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  • Author: Ilya B. Gertsbakh x
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Mixed Vehicle Flow At Signalized Intersection: Markov Chain Analysis

Abstract

We assume that a Poisson flow of vehicles arrives at isolated signalized intersection, and each vehicle, independently of others, represents a random number X of passenger car units (PCU’s). We analyze numerically the stationary distribution of the queue process {Zn}, where Zn is the number of PCU’s in a queue at the beginning of the n-th red phase, n. We approximate the number Yn of PCU’s arriving during one red-green cycle by a two-parameter Negative Binomial Distribution (NBD). The well-known fact is that {Zn} follow an infinite-state Markov chain. We approximate its stationary distribution using a finite-state Markov chain. We show numerically that there is a strong dependence of the mean queue length E[Zn] in equilibrium on the input distribution of Yn and, in particular, on the ”over dispersion” parameter γ= Var[Yn]/E[Yn]. For Poisson input, γ = 1. γ > 1 indicates presence of heavy-tailed input. In reality it means that a relatively large ”portion” of PCU’s, considerably exceeding the average, may arrive with high probability during one red-green cycle. Empirical formulas are presented for an accurate estimation of mean queue length as a function of load and g of the input flow. Using the Markov chain technique, we analyze the mean ”virtual” delay time for a car which always arrives at the beginning of the red phase.

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Using Deficit Functions for Crew Planning in Aviation

Abstract

We use deficit functions (DFs) to decompose an aviation schedule of aircraft flights into a minimal number of periodic and balanced chains (flight sequences). Each chain visits periodically a set S of airports and is served by several cockpit crews circulating along the airports of this set. We introduce the notion of ”chunks” which are a sequence of flights serviced by a crew in one day according to contract regulations. These chunks are then used to provide crew schedules and rosters. The method provides a simplicity for the construction of aircraft schedules and crew pairings which is absent in other approaches to the problem.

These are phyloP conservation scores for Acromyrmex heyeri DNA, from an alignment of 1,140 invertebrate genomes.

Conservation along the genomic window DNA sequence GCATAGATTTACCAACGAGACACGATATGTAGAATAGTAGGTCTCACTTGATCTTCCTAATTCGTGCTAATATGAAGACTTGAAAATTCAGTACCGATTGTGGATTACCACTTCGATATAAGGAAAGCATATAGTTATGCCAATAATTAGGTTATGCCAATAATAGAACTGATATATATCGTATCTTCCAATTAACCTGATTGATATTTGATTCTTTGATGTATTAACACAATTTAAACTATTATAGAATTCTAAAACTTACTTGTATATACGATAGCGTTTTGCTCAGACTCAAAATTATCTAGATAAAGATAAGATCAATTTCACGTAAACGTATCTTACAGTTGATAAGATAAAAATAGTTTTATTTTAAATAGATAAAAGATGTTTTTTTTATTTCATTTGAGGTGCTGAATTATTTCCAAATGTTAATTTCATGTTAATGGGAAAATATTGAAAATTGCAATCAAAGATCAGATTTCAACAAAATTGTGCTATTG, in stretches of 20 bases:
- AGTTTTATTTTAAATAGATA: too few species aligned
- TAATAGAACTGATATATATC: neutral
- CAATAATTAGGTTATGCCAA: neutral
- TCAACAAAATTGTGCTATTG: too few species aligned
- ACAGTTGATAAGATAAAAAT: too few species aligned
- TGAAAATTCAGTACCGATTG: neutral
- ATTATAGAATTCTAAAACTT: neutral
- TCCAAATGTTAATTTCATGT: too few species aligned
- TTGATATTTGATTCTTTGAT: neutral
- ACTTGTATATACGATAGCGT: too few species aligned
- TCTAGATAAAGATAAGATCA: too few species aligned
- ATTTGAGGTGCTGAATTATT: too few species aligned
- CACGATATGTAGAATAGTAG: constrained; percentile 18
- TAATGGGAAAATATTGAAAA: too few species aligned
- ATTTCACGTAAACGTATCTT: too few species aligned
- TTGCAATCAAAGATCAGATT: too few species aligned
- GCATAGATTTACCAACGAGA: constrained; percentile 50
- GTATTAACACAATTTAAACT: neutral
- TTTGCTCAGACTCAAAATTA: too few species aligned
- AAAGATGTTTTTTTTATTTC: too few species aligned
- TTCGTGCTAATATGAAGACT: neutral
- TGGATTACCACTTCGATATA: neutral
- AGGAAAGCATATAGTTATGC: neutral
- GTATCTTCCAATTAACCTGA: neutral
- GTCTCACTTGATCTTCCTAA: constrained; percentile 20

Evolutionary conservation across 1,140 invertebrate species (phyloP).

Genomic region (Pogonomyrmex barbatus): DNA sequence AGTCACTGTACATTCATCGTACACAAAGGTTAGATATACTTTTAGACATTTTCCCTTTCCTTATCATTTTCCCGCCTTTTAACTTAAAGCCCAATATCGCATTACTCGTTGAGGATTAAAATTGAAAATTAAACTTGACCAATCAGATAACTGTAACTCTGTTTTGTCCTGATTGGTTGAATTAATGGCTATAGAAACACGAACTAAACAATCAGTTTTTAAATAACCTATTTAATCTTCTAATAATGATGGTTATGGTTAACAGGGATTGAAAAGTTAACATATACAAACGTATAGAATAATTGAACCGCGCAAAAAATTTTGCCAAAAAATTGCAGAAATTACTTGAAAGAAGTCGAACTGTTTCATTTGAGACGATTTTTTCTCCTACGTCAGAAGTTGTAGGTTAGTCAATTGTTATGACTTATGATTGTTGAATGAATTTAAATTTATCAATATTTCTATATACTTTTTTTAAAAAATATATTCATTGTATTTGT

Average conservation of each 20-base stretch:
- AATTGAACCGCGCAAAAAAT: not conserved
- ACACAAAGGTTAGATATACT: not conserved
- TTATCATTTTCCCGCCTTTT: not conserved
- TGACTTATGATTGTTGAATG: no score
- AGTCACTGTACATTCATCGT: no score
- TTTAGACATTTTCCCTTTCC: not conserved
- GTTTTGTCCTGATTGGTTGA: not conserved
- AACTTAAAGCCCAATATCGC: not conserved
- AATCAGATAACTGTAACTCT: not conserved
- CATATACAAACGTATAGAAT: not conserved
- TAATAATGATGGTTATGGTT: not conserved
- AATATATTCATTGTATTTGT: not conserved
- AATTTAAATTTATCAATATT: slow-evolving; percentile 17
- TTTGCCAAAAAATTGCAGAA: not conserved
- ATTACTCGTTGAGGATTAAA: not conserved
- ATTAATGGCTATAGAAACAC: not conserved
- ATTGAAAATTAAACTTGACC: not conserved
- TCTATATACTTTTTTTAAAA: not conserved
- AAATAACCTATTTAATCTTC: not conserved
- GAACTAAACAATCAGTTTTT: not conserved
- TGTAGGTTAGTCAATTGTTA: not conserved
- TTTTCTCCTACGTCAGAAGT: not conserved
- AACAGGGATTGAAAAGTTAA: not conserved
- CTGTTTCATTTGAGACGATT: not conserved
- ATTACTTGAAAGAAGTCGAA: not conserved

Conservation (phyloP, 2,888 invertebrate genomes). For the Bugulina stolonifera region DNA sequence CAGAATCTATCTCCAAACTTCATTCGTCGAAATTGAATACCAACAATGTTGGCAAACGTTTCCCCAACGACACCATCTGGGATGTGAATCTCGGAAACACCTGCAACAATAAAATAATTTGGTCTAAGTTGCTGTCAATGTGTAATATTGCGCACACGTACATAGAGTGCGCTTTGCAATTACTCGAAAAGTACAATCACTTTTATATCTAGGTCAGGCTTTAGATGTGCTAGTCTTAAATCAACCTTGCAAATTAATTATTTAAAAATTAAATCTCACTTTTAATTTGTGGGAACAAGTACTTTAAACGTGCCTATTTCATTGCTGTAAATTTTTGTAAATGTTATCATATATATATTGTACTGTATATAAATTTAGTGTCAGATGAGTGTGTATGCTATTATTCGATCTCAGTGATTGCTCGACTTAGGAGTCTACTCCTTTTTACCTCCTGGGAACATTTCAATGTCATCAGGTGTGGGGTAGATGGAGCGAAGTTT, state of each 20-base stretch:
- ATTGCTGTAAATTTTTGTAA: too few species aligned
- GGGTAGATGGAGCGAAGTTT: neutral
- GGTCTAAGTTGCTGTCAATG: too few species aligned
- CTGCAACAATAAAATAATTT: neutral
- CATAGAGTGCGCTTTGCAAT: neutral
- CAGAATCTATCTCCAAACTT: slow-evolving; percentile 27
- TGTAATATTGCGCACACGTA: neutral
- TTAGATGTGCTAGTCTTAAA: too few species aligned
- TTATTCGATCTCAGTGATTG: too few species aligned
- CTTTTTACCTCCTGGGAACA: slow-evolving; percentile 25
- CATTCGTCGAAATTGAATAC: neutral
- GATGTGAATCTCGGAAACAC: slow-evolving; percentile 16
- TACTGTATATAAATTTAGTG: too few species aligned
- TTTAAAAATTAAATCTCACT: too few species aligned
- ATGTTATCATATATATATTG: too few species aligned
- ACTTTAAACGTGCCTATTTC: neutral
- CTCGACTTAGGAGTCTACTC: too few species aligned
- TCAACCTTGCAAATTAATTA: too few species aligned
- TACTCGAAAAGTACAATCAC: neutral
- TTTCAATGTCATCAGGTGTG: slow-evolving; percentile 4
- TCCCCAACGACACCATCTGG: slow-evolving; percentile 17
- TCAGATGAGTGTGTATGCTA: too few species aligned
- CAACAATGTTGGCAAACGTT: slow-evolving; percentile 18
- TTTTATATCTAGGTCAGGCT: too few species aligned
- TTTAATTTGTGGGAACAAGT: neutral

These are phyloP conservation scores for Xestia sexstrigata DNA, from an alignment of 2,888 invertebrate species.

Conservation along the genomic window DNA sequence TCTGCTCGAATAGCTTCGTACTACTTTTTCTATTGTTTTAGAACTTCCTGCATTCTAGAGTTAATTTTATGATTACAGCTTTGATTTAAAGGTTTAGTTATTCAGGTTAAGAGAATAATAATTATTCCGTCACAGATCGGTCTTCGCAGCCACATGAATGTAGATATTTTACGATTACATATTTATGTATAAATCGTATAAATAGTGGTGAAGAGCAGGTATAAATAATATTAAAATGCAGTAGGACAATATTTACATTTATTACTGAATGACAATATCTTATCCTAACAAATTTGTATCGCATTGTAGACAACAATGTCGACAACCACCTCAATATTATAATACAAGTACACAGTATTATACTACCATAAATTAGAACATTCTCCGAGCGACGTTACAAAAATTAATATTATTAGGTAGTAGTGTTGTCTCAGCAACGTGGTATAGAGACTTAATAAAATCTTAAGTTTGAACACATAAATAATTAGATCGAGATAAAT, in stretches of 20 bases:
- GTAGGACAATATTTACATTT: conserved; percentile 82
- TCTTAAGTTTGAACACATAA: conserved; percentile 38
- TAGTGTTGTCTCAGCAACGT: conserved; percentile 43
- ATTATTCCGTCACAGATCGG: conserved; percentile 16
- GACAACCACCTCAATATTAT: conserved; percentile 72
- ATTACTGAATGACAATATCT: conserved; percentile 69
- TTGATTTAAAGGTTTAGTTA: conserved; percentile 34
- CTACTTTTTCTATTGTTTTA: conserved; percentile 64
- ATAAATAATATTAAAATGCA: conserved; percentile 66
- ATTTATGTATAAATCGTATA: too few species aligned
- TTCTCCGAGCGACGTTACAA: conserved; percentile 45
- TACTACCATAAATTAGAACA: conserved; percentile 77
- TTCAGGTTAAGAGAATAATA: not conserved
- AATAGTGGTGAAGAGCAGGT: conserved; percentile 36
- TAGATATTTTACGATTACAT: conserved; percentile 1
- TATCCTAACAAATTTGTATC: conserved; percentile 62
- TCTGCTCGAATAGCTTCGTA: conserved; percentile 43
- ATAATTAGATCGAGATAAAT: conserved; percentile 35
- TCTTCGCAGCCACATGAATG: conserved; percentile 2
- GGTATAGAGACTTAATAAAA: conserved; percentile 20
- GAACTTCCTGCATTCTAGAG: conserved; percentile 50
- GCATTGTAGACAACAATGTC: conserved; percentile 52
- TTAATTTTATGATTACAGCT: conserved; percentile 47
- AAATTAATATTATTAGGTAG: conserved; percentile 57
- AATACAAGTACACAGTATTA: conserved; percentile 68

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Failure Development in a System of Two Connected Networks

We consider a pair of networks A and B which are subject to failures of their components. In A, edges are subject to failure, and A fails when it disintegrates into several isolated clusters each containing a single terminal. Edges of A fail in random order and their failure moments follow Poisson process. After A has failed, terminal α of A causes a failure (”attacks”) on R α randomly chosen non terminal nodes of network B. All edges incident to an attacked node are erased. The ”attacks” take negligible time. Network B failure takes place if it loses its terminal connectivity. We study the probability that B will be in failure state at moment t as a function of t and R = ∑ Rα The main formal tools which we use are the D-spectra (signatures) of networks A and B and de Moivre’s combinatorial formula.

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On The Problem of Constructing Routes, Part I: Preface

Abstract

This is a preface of the translation of the 1967 paper by Linis and Maksim, “On the problem of constructing routes” (in Russian) (in the Proceedings of the Institute of Civil Aviation Engineering, Issue 102, pp. 36-45). It marks 50-year to the deficit function (DF) model initially developed in this 1967 work; the DF model then paved the way to further research of vehicle-fleet management in terms of optimal routing and scheduling. The merit of this translation is to describe the roots of the DF modelling to enable further studies to emerge with more contributions.

Open access